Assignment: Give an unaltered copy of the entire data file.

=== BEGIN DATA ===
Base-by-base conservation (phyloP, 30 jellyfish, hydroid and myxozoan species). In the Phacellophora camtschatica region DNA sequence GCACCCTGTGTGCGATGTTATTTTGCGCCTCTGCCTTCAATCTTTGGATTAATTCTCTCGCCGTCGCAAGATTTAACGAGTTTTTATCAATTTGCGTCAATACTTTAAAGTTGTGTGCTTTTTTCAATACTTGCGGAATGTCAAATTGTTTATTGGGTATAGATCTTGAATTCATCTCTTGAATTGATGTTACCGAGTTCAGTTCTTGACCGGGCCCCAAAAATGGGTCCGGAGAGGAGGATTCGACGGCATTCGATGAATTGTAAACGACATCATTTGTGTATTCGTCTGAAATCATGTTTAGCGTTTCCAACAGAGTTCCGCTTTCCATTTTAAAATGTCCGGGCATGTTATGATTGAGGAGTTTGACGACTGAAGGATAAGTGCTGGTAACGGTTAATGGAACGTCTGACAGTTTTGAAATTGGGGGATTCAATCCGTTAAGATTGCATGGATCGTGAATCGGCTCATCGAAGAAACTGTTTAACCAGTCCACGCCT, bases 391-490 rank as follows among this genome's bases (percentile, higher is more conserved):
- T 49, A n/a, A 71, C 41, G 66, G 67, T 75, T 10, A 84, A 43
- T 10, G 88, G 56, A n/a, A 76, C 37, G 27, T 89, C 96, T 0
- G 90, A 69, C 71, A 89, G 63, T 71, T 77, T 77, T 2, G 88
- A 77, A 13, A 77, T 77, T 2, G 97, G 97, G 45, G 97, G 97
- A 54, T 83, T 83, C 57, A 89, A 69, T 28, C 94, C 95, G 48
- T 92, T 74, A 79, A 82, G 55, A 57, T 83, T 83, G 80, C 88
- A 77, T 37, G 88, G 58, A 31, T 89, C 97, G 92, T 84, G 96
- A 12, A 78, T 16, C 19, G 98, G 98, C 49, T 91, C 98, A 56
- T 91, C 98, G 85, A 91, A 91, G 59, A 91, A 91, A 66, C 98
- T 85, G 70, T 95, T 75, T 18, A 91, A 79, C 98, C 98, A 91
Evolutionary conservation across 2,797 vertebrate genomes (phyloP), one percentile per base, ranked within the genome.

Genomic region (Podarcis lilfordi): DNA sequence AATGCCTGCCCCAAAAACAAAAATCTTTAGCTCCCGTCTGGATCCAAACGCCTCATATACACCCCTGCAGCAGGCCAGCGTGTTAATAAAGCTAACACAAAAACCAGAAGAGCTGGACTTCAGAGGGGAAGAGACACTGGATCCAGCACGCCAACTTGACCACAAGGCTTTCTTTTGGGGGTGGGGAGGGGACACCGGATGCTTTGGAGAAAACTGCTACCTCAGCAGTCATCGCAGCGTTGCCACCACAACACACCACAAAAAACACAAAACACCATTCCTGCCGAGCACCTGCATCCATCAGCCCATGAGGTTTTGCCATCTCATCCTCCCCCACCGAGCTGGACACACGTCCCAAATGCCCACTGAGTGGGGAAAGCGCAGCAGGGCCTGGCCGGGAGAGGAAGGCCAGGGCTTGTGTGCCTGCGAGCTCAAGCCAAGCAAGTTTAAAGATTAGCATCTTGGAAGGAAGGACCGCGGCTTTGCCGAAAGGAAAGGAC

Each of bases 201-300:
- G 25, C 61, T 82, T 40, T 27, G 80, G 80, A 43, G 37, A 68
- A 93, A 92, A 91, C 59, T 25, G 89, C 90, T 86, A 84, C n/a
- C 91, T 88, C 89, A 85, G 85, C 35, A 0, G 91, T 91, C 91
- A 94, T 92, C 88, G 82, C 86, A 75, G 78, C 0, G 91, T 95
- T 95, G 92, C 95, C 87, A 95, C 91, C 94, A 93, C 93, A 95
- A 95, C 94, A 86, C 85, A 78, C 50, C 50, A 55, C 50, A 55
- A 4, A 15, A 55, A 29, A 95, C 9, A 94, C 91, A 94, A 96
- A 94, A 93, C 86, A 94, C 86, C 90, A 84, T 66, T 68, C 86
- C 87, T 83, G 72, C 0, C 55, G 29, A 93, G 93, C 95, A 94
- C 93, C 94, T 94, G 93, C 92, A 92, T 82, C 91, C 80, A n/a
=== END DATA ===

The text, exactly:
Base-by-base conservation (phyloP, 30 jellyfish, hydroid and myxozoan species). In the Phacellophora camtschatica region DNA sequence GCACCCTGTGTGCGATGTTATTTTGCGCCTCTGCCTTCAATCTTTGGATTAATTCTCTCGCCGTCGCAAGATTTAACGAGTTTTTATCAATTTGCGTCAATACTTTAAAGTTGTGTGCTTTTTTCAATACTTGCGGAATGTCAAATTGTTTATTGGGTATAGATCTTGAATTCATCTCTTGAATTGATGTTACCGAGTTCAGTTCTTGACCGGGCCCCAAAAATGGGTCCGGAGAGGAGGATTCGACGGCATTCGATGAATTGTAAACGACATCATTTGTGTATTCGTCTGAAATCATGTTTAGCGTTTCCAACAGAGTTCCGCTTTCCATTTTAAAATGTCCGGGCATGTTATGATTGAGGAGTTTGACGACTGAAGGATAAGTGCTGGTAACGGTTAATGGAACGTCTGACAGTTTTGAAATTGGGGGATTCAATCCGTTAAGATTGCATGGATCGTGAATCGGCTCATCGAAGAAACTGTTTAACCAGTCCACGCCT, bases 391-490 rank as follows among this genome's bases (percentile, higher is more conserved):
- T 49, A n/a, A 71, C 41, G 66, G 67, T 75, T 10, A 84, A 43
- T 10, G 88, G 56, A n/a, A 76, C 37, G 27, T 89, C 96, T 0
- G 90, A 69, C 71, A 89, G 63, T 71, T 77, T 77, T 2, G 88
- A 77, A 13, A 77, T 77, T 2, G 97, G 97, G 45, G 97, G 97
- A 54, T 83, T 83, C 57, A 89, A 69, T 28, C 94, C 95, G 48
- T 92, T 74, A 79, A 82, G 55, A 57, T 83, T 83, G 80, C 88
- A 77, T 37, G 88, G 58, A 31, T 89, C 97, G 92, T 84, G 96
- A 12, A 78, T 16, C 19, G 98, G 98, C 49, T 91, C 98, A 56
- T 91, C 98, G 85, A 91, A 91, G 59, A 91, A 91, A 66, C 98
- T 85, G 70, T 95, T 75, T 18, A 91, A 79, C 98, C 98, A 91
Evolutionary conservation across 2,797 vertebrate genomes (phyloP), one percentile per base, ranked within the genome.

Genomic region (Podarcis lilfordi): DNA sequence AATGCCTGCCCCAAAAACAAAAATCTTTAGCTCCCGTCTGGATCCAAACGCCTCATATACACCCCTGCAGCAGGCCAGCGTGTTAATAAAGCTAACACAAAAACCAGAAGAGCTGGACTTCAGAGGGGAAGAGACACTGGATCCAGCACGCCAACTTGACCACAAGGCTTTCTTTTGGGGGTGGGGAGGGGACACCGGATGCTTTGGAGAAAACTGCTACCTCAGCAGTCATCGCAGCGTTGCCACCACAACACACCACAAAAAACACAAAACACCATTCCTGCCGAGCACCTGCATCCATCAGCCCATGAGGTTTTGCCATCTCATCCTCCCCCACCGAGCTGGACACACGTCCCAAATGCCCACTGAGTGGGGAAAGCGCAGCAGGGCCTGGCCGGGAGAGGAAGGCCAGGGCTTGTGTGCCTGCGAGCTCAAGCCAAGCAAGTTTAAAGATTAGCATCTTGGAAGGAAGGACCGCGGCTTTGCCGAAAGGAAAGGAC

Each of bases 201-300:
- G 25, C 61, T 82, T 40, T 27, G 80, G 80, A 43, G 37, A 68
- A 93, A 92, A 91, C 59, T 25, G 89, C 90, T 86, A 84, C n/a
- C 91, T 88, C 89, A 85, G 85, C 35, A 0, G 91, T 91, C 91
- A 94, T 92, C 88, G 82, C 86, A 75, G 78, C 0, G 91, T 95
- T 95, G 92, C 95, C 87, A 95, C 91, C 94, A 93, C 93, A 95
- A 95, C 94, A 86, C 85, A 78, C 50, C 50, A 55, C 50, A 55
- A 4, A 15, A 55, A 29, A 95, C 9, A 94, C 91, A 94, A 96
- A 94, A 93, C 86, A 94, C 86, C 90, A 84, T 66, T 68, C 86
- C 87, T 83, G 72, C 0, C 55, G 29, A 93, G 93, C 95, A 94
- C 93, C 94, T 94, G 93, C 92, A 92, T 82, C 91, C 80, A n/a